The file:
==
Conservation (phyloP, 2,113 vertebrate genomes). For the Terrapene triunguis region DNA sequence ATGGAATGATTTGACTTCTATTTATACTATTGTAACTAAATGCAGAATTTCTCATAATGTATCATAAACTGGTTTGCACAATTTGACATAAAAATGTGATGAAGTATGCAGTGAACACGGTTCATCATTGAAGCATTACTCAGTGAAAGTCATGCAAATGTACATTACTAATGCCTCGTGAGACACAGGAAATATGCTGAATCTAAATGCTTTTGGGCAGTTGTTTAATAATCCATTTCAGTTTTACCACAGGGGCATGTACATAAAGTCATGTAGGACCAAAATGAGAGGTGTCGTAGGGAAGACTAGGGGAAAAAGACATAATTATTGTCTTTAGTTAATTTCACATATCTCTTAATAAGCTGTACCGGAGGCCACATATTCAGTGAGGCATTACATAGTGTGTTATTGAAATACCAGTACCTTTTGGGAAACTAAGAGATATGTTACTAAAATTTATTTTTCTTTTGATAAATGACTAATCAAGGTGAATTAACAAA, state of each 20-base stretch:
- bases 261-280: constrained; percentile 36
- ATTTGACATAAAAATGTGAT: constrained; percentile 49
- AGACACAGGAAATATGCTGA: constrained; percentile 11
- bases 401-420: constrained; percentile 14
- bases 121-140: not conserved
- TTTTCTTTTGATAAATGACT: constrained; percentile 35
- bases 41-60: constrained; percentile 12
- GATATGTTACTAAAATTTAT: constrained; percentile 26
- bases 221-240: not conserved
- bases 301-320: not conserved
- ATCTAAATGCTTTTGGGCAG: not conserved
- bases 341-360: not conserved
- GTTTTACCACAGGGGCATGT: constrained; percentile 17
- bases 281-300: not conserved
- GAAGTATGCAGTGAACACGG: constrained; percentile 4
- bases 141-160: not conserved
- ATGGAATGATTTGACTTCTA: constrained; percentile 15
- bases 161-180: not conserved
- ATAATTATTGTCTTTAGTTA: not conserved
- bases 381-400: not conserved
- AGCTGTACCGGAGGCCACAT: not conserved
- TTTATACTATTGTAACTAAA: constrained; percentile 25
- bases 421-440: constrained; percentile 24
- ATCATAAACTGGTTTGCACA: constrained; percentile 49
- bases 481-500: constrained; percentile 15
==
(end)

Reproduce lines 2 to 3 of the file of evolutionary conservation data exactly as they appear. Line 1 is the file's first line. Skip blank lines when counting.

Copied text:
- bases 261-280: constrained; percentile 36
- ATTTGACATAAAAATGTGAT: constrained; percentile 49